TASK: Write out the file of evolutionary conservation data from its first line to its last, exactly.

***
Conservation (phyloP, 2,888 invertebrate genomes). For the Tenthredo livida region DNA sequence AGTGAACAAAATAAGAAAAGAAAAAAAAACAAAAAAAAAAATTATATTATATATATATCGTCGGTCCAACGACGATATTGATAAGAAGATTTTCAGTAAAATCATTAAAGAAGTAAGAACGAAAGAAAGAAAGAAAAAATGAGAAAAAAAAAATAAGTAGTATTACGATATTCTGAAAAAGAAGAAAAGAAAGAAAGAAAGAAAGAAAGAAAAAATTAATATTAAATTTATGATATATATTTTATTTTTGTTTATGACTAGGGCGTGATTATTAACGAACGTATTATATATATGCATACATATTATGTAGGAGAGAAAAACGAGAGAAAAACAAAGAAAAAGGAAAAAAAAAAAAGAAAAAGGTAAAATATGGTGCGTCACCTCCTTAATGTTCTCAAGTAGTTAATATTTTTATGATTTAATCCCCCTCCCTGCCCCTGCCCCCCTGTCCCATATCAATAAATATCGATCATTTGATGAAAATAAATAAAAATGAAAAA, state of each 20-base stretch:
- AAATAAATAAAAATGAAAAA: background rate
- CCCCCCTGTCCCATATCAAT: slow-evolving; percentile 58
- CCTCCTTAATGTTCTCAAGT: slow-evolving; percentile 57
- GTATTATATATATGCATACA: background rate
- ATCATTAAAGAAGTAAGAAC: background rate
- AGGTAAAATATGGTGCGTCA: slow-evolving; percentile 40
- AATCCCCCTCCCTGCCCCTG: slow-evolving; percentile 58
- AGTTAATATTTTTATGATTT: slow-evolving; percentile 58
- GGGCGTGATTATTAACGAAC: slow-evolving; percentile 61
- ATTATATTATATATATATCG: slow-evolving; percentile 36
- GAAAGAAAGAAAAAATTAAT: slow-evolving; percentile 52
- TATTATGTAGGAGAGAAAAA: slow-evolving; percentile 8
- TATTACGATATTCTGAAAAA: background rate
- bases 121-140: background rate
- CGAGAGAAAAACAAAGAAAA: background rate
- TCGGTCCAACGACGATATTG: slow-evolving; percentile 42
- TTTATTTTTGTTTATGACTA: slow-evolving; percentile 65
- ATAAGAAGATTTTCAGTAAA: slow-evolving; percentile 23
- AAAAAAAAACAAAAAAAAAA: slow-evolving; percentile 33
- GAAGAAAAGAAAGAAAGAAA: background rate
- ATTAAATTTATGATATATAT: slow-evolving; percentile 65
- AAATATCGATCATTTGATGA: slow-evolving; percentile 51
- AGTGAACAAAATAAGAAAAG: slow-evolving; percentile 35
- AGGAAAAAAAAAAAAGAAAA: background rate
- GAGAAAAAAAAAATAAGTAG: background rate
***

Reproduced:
Conservation (phyloP, 2,888 invertebrate genomes). For the Tenthredo livida region DNA sequence AGTGAACAAAATAAGAAAAGAAAAAAAAACAAAAAAAAAAATTATATTATATATATATCGTCGGTCCAACGACGATATTGATAAGAAGATTTTCAGTAAAATCATTAAAGAAGTAAGAACGAAAGAAAGAAAGAAAAAATGAGAAAAAAAAAATAAGTAGTATTACGATATTCTGAAAAAGAAGAAAAGAAAGAAAGAAAGAAAGAAAGAAAAAATTAATATTAAATTTATGATATATATTTTATTTTTGTTTATGACTAGGGCGTGATTATTAACGAACGTATTATATATATGCATACATATTATGTAGGAGAGAAAAACGAGAGAAAAACAAAGAAAAAGGAAAAAAAAAAAAGAAAAAGGTAAAATATGGTGCGTCACCTCCTTAATGTTCTCAAGTAGTTAATATTTTTATGATTTAATCCCCCTCCCTGCCCCTGCCCCCCTGTCCCATATCAATAAATATCGATCATTTGATGAAAATAAATAAAAATGAAAAA, state of each 20-base stretch:
- AAATAAATAAAAATGAAAAA: background rate
- CCCCCCTGTCCCATATCAAT: slow-evolving; percentile 58
- CCTCCTTAATGTTCTCAAGT: slow-evolving; percentile 57
- GTATTATATATATGCATACA: background rate
- ATCATTAAAGAAGTAAGAAC: background rate
- AGGTAAAATATGGTGCGTCA: slow-evolving; percentile 40
- AATCCCCCTCCCTGCCCCTG: slow-evolving; percentile 58
- AGTTAATATTTTTATGATTT: slow-evolving; percentile 58
- GGGCGTGATTATTAACGAAC: slow-evolving; percentile 61
- ATTATATTATATATATATCG: slow-evolving; percentile 36
- GAAAGAAAGAAAAAATTAAT: slow-evolving; percentile 52
- TATTATGTAGGAGAGAAAAA: slow-evolving; percentile 8
- TATTACGATATTCTGAAAAA: background rate
- bases 121-140: background rate
- CGAGAGAAAAACAAAGAAAA: background rate
- TCGGTCCAACGACGATATTG: slow-evolving; percentile 42
- TTTATTTTTGTTTATGACTA: slow-evolving; percentile 65
- ATAAGAAGATTTTCAGTAAA: slow-evolving; percentile 23
- AAAAAAAAACAAAAAAAAAA: slow-evolving; percentile 33
- GAAGAAAAGAAAGAAAGAAA: background rate
- ATTAAATTTATGATATATAT: slow-evolving; percentile 65
- AAATATCGATCATTTGATGA: slow-evolving; percentile 51
- AGTGAACAAAATAAGAAAAG: slow-evolving; percentile 35
- AGGAAAAAAAAAAAAGAAAA: background rate
- GAGAAAAAAAAAATAAGTAG: background rate